Optometrist vs. Pharmacist: Similarities and Differences

Optometrists and pharmacists are two jobs in healthcare that are both demanding and lucrative. These jobs can provide a gratifying opportunity to make a difference in the lives of others for people who want to work in the medical industry.

Learning about the distinctions between these two occupations, as well as what it takes to get started in either of them, might help you decide which one is the best fit for you. 

We clarify what an optometrist and a pharmacist are, evaluate their similarities and differences, and offer advice on how to decide which of these vocations is suitable for you in this post.

What is an optometrist?

An optometrist is a healthcare specialist who focuses on the eyes and vision of their patients. 

Their main job is to conduct vision tests and analyze the data to determine whether or not their patient requires glasses. They’ve received specific training to detect eye injuries and disorders that could damage vision or general health. 

The following are some of their general responsibilities:

  • Diagnosing eye diseases such as glaucoma, astigmatism, and corneal disease 
  • Measuring the size and shape of a patient’s face for glasses 
  • Performing eye examinations
What is an optometrist
What is an optometrist

What is a pharmacist?

A pharmacist dispenses medications to patients in collaboration with doctors and other healthcare professionals. 

They give their patients the proper dosages of prescription medications and frequently give advice or educate them on how to take them properly. Pharmacists also have the following responsibilities:

  • Managing a pharmacy’s inventory and labeling drugs 
  • Communicating with patients, doctors, and insurance providers
  • Providing generic prescriptions to help patients meet their financial needs
  • Vaccine administration 
  • Working as part of a pharmaceutical team 
  • Pharmacy technician management
What is a pharmacist
What is a pharmacist

Optometrist vs. pharmacist

Even though optometrists and pharmacists both work in the healthcare field, they are very different professions. In this article, we’ll discuss details about optometrist vs. pharmacist. Have a look. 

Training and education 

Optometrists and pharmacists both have comparable educational backgrounds but specialize in separate fields. Most students need a standard bachelor’s degree to become an optometrist. A bachelor’s degree typically takes four years to finish, and those interested in optometry should consider majoring in biology, chemistry, or physics.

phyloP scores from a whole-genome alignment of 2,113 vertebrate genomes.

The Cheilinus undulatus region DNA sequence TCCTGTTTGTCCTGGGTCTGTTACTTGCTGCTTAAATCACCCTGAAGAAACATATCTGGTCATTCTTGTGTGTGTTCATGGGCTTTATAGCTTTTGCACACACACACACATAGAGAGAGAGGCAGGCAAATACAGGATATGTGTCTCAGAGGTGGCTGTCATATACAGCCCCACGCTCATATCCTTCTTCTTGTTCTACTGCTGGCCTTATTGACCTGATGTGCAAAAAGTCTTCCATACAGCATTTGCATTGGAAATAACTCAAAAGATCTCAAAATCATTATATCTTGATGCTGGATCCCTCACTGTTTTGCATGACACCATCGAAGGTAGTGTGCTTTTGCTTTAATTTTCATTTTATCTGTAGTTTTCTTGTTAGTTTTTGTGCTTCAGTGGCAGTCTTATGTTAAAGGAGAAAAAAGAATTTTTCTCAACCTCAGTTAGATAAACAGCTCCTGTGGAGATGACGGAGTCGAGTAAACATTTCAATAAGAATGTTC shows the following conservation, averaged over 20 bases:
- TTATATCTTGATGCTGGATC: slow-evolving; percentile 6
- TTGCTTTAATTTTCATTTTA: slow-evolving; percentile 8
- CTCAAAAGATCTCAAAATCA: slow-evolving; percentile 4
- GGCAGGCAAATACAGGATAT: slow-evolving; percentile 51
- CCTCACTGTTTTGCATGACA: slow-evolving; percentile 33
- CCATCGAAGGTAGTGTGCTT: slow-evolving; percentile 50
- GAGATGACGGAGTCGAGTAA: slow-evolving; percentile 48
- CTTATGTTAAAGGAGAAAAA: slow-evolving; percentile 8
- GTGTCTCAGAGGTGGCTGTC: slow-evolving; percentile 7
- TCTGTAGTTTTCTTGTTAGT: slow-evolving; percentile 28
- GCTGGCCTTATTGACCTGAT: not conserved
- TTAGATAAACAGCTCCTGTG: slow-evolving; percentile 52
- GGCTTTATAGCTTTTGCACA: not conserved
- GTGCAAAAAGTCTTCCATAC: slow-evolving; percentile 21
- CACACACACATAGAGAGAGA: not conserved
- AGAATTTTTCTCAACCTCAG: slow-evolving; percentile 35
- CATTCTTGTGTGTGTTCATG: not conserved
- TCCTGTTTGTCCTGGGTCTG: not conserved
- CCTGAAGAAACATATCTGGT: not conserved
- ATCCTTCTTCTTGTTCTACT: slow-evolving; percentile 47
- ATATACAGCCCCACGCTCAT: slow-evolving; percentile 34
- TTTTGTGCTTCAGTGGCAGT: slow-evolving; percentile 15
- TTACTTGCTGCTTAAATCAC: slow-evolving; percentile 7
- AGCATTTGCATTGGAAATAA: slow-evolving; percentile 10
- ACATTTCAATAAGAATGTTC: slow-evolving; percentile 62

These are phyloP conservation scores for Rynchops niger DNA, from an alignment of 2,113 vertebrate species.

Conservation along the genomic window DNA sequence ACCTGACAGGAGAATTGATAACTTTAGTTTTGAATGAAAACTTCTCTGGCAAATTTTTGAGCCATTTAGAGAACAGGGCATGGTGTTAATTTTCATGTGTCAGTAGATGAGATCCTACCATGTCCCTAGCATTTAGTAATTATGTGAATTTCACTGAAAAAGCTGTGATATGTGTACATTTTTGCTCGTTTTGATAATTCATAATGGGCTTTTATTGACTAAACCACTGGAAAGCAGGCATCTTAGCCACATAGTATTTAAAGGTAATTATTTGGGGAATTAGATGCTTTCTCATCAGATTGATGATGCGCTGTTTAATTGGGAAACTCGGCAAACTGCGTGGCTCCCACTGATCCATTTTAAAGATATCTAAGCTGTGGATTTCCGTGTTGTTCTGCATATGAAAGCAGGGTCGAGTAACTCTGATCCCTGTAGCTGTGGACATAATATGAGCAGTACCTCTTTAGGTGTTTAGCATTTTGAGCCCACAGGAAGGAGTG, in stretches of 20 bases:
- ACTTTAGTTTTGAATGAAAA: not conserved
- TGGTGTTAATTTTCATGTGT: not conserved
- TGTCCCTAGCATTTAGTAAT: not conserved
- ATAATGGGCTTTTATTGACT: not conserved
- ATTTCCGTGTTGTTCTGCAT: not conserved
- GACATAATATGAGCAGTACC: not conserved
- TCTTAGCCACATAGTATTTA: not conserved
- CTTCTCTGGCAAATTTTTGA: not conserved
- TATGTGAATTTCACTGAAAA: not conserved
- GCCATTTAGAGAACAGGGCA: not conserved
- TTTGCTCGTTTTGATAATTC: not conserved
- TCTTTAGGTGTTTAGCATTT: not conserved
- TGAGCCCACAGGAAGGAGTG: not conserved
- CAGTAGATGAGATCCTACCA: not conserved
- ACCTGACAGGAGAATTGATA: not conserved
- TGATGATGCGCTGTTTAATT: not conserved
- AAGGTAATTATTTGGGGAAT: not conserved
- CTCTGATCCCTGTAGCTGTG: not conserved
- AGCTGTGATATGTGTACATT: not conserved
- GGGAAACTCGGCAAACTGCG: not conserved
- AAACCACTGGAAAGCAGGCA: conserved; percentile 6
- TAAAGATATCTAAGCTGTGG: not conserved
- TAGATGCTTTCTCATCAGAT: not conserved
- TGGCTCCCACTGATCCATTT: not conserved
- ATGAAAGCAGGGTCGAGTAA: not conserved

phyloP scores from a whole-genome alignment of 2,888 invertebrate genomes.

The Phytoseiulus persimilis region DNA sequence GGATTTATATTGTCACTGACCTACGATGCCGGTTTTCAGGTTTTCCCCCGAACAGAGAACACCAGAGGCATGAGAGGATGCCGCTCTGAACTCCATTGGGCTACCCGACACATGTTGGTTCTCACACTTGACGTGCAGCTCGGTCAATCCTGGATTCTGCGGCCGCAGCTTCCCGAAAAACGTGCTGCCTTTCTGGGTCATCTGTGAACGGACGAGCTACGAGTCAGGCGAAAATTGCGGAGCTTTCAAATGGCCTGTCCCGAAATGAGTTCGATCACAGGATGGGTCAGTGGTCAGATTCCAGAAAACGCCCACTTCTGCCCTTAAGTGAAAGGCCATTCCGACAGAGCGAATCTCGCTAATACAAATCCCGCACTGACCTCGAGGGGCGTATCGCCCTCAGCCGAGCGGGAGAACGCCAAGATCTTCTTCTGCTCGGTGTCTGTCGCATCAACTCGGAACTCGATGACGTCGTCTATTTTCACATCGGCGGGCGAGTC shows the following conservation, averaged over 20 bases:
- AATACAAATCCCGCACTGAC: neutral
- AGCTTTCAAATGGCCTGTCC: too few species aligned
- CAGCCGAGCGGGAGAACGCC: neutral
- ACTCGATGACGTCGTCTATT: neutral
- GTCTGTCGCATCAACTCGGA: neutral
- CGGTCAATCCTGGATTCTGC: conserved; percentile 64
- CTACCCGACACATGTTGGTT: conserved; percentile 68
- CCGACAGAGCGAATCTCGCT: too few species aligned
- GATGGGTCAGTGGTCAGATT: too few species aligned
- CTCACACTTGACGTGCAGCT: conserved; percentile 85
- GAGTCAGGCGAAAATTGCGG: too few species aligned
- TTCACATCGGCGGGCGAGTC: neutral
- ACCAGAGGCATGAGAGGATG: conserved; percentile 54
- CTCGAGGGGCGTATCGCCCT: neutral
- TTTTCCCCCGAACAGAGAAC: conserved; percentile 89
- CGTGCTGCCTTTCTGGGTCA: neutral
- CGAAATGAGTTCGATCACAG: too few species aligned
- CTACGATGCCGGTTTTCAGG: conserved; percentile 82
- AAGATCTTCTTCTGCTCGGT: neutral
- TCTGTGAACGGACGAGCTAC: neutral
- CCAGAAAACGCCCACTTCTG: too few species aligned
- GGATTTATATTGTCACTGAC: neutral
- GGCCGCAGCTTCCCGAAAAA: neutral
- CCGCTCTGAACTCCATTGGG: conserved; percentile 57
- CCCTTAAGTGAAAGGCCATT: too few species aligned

Natural science programs can assist students to prepare for more advanced science courses in optometry school. Prospective optometrists apply to optometry school after completing their bachelor’s degree, which involves another four years of study. 

Students who complete optometry school receive a Doctor of Optometry degree. Many students begin their careers as pharmacists by acquiring a bachelor’s degree in one of the natural sciences. Some colleges, however, specialize in teaching pharmacists and allow students to complete their bachelor’s and Doctor of Pharmacy (PharmD) degrees in six to seven years. 

Other schools require students to complete their bachelor’s degrees before they can begin doctoral training. On average, these programs take four years to complete. Doctor of Optometry and PharmD degrees are distinct from medical doctor degrees earned by physicians, and unlike physicians, these professionals do not require residency.

Primary responsibilities

The primary roles of optometrists and pharmacists are vastly different. Pharmacists dispense prescription prescriptions, whereas optometrists generally provide services to care for their patients’ eye health and eyesight. Professionals in both of these fields deal with patients regularly, but optometrists interact with patients more frequently than pharmacists. 

Optometrists speak with patients personally and conduct routine exams that need them to conduct vision tests on them. Pharmacists, on the other hand, may only deal with customers when they have questions, provide immunizations, or explain how to utilize a drug.

Primary responsibilities
Primary responsibilities

Work environment

Typically, optometrists and pharmacists work in different contexts. Optometrists work in a variety of settings, including doctors’ offices, health clinics, school systems, and optical businesses. Pharmacists work at retail pharmacies, hospitals, and other health centers, rather than owning their own businesses. 

Optometrists usually work regular business hours, though some may work evenings or weekends to accommodate their patients’ schedules.

Work environment
Work environment

Average salary

The average income for optometrists is $277,576 per year, whereas the average salary for pharmacists is $116,877 per year. Salary averages for various professions, however, might vary depending on geographic area, employment situation, amount of education, and years of experience. 

For example, a pharmacist working in a hospital setting may make more on average than one working in a commercial pharmacy. Similarly, an optometrist who has a private practice may earn more than one who works at a community health center.


Consider the career outlooks of these occupations as well as the environment in which you desire to work when making your decision. Optometrists had a better career outlook in all contexts, whereas pharmacists have more opportunities for working in hospitals or remote pharmaceutical services, but fewer options for working in retail pharmacies. 

Consider the type of environment you want to work in and the job forecast for specialists in that field to help you pick between these options.

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